Richard Youngs: Airs of the Ear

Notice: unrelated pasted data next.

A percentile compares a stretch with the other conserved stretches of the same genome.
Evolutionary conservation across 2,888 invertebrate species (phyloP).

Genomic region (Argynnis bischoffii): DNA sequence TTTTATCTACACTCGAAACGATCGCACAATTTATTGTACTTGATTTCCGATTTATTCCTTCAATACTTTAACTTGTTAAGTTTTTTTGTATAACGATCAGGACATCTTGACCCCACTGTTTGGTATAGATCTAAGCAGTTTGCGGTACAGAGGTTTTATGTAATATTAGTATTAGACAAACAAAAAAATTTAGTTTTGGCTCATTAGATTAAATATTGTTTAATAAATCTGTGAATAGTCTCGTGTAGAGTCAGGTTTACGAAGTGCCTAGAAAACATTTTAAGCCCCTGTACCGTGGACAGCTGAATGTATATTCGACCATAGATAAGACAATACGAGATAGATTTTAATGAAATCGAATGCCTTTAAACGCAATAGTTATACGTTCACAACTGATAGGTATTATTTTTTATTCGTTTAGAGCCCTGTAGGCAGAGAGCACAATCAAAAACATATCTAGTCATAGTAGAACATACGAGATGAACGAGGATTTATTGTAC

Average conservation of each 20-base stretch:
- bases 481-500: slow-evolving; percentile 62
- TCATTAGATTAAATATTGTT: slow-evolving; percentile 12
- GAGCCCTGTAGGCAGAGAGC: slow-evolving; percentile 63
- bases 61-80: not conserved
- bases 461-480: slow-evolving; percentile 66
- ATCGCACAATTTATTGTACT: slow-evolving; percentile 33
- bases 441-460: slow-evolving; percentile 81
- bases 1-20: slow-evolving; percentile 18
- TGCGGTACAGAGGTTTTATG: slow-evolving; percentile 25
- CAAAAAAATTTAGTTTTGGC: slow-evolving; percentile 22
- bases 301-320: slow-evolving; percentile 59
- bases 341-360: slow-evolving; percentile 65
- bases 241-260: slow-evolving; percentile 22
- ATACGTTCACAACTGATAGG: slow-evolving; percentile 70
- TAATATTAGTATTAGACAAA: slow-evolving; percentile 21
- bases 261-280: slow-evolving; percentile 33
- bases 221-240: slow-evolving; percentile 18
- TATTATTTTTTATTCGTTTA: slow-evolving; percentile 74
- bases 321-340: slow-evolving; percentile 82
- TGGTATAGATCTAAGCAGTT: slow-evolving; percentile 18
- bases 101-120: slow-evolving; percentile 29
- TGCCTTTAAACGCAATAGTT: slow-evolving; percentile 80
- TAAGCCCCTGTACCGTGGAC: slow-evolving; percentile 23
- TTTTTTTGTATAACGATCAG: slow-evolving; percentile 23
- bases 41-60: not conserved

Richard Youngs' impressive body of work continues to mount. It resembles, unwittingly for sure, a slow zig zag march towards some Hegelian musical ideal in the distant horizon. Youngs, the leading wizard of droney and minimal psychedelic folk, has unleashed Airs of the Ear, his new opus invoking new magic looking for new ears to ensnare. Building on his esteemed recordings Advent (1990), Sapphie (1998), Making Paper (2001) and May (2002), Airs of the Ear goes beyond merely residing in what is the essential ecology of Richard Youngs — the spiritual nexus between the oft disparate realms of traditional folk and the avant-garde; it now embodies this ecology. Acoustic instruments coexist perfectly with electric ones, while neither class of instrumentation is ever trumped by the other contraptions on the record, namely ring modulation, the square wave or the theremin. Perfect balance is almost achieved. There is harmony, true emotional resonance, even on what is Youngs' most captivating work on the record, "Fire Horse Rising". Despite the ever-escalating nature of this song, where Youngs powerfully and repeatedly invokes "...and I don't understand, ...and I don't want to know...", the listener is never allowed to feel overwhelmed or be pushed out of that special meditative and trance-like space. The spell is never broken.English born and bred, but residing in Glasgow, Scotland (where Airs of the Ear was recorded), Richard Youngs has remained busy over the last two years. In addition to his recent Jagjaguwar offerings, Youngs has remained a very active collaborator (releasing albums with Makoto Kawabata of Acid Mothers Temple, Simon Wickham-Smith, Neil Campbell, Sunroof!, Vibracathedral Orchestra, as well as being featured on the latest Damon & Naomi live album Song to the Siren on the bonus DVD).